The best allies money can buy

 In 2003, I was on a trip to Iraq and had arranged an appointment in the Green Zone with a member of the then-Iraqi Governing Council. Security was tight. I was with my Iraqi translator, a middle-aged man who had once been a teacher. When we arrived at the council, after a long walk, I showed my ID to two young uniformed United States soldiers. They told me to wait, went inside and out came a man wearing civilian clothes, one of those fishing vests and an Australian bush hat.

He never properly identified himself, but it was obvious that he was a “civilian contractor” from the logo on his shirt. When I tried to explain why we were there, he literally told me to shut my mouth until I was told to speak. Then he told my Iraqi translator to sit in the blistering heat while he escorted me — the American — inside to see if our Iraqi interviewee was available. I have to admit it: Both my translator and I really wanted to just punch him. But I kept thinking to myself: “Who does this guy report to? If I get in his face and he comes after me, to whom do I complain?”

That was my first encounter with one of the many private security guards, service suppliers and aid workers — also known as civilian contractors — who have since become an integral part of the United States war efforts in Iraq and Afghanistan. Some were even used at Abu Ghraib to do “enhanced interrogations” — also known as torture — of suspected terrorists. Today, there is no operation that is too sensitive not to outsource to the private sector.

As the United States debates how many more troops to dispatch to Afghanistan, it might be a good time to also debate just how far America has already gone in hiring private contractors to do jobs that the State Department, Pentagon and CIA once did on their own. A good place to start is with the Middlebury College professor Allison Stanger’s new book on this subject, “One Nation Under Contract: The Outsourcing of American Power and the Future of Foreign Policy.”

Every year, more and more of the core business of national security — diplomacy, development, defense and even intelligence — “is being shifted into the hands of private contractors — much more than our public realizes,” Stanger said to me. One big reason why the United States has been able to fight the wars in Afghanistan and Iraq with so few allies is that it’s basically hired the help.

“Afghanistan and Iraq,” explained Stanger, “are our first contractors’ wars, differing from previous interventions in their unprecedented reliance on the private sector for all aspects of their execution. According to the Congressional Research Service, contractors in 2009 accounted for 48 percent of the Defense Department work force in Iraq and 57 percent in Afghanistan. And the Pentagon is not the only government agency deploying contractors; the State Department and the United States Agency for International Development make extensive use of them as well. Contractors provide security for key personnel and sites, including United States embassies; feed, clothe and house troops; train army and police units; and even oversee other contractors. Without a multinational contractor force to fill the gap, the United States would need a draft to execute these twin interventions.”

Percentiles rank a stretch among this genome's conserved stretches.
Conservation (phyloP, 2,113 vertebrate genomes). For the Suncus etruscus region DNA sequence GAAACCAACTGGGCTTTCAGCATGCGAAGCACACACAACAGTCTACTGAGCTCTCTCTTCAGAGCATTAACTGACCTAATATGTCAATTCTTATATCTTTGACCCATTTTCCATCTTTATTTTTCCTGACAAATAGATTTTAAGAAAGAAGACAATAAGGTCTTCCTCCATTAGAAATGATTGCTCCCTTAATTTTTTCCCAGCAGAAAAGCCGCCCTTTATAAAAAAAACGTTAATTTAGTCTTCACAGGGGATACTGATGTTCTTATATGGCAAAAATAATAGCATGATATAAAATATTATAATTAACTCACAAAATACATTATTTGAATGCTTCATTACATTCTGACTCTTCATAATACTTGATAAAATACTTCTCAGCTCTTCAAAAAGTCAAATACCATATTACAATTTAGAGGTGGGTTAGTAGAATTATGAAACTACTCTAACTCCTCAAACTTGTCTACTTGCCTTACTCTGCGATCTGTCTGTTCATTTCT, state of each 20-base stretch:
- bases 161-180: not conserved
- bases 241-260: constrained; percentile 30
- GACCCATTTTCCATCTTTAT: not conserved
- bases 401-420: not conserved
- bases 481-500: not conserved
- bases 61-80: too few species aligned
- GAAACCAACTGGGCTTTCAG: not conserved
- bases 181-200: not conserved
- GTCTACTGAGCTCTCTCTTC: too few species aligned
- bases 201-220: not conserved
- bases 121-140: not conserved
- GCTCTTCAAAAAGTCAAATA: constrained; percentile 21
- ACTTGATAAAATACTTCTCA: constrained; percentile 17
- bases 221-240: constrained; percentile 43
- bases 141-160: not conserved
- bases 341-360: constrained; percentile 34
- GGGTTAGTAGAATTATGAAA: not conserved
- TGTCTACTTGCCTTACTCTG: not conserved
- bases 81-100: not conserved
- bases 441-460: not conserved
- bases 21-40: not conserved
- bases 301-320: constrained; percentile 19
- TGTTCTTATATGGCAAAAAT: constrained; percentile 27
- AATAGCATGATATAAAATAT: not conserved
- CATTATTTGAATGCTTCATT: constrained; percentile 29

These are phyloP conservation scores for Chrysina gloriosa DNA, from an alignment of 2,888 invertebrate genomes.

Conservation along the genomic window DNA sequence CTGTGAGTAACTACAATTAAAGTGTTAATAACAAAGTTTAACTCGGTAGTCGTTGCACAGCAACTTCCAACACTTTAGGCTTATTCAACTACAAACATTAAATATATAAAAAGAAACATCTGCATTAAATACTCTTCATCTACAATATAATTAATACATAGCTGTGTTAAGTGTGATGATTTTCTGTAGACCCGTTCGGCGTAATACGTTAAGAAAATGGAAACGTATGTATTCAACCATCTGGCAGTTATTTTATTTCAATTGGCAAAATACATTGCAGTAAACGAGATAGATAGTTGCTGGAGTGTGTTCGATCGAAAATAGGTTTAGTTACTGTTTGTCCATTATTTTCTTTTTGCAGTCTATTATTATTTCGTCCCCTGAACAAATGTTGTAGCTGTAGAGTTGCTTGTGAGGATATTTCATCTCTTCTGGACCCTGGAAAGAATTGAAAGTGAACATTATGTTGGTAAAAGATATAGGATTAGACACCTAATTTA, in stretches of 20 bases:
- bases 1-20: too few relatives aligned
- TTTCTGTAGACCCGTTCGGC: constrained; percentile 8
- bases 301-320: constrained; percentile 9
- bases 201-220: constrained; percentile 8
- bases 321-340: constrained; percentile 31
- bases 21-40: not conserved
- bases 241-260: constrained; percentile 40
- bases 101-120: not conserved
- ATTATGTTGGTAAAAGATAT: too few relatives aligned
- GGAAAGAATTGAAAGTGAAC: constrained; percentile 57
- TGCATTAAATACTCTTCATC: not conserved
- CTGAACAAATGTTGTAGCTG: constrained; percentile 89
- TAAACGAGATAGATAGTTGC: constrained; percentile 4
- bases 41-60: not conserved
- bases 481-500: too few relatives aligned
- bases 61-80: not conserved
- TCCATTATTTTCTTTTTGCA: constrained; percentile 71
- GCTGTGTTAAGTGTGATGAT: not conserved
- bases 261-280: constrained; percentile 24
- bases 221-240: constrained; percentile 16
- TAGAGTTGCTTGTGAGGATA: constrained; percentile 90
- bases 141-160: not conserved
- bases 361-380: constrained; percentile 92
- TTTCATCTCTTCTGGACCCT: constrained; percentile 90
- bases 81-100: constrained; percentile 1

Or, it would need real allies.

I am not against outsourcing, improving government efficiency or hiring the best people to perform specialized tasks. But the United States has fallen into a pattern of outsourcing some of the very core tasks of government — interrogation, security, democracy promotion. As more and more of this government work gets contracted and then subcontracted — or as Stanger puts it, “when money and instructions change hands multiple times in a foreign country” — the public interest can get lost, and abuse and corruption get invited in. America is also building a contractor-industrial-complex in Washington that has an economic interest in foreign expeditions. Doesn’t make it wrong; does make you want to be watchful.

In 2008, notes Stanger, roughly 80 percent of the State Department’s requested budget went out the door in the form of contracts and grants. The Army’s primary support contractor in Iraq, KBR, reportedly has some 17,000 direct-hire employees there.

The United States military is now proposing a huge nation-building project for Afghanistan to replace its dysfunctional government with a state that can deliver for the Afghan people so they won’t side with the Taliban. I might be more open to that project if the United States had a true global alliance to share the burden of an effort that will take decades. But it doesn’t. European publics do not favor this war, and allies will only pony up just enough troops to get their official “Frequent United States Ally Card” renewed. The United States will make up the difference by hiring private contractors.

The government may operate more efficiently with private contractors. And outsourcing can often deliver real innovation, especially in economic development. Still, I’m old-fashioned: When America is acting abroad, I prefer its public services to be provided as much as possible by public servants motivated by, and schooled in, the common good and simple patriotism — not profits or private ambitions.

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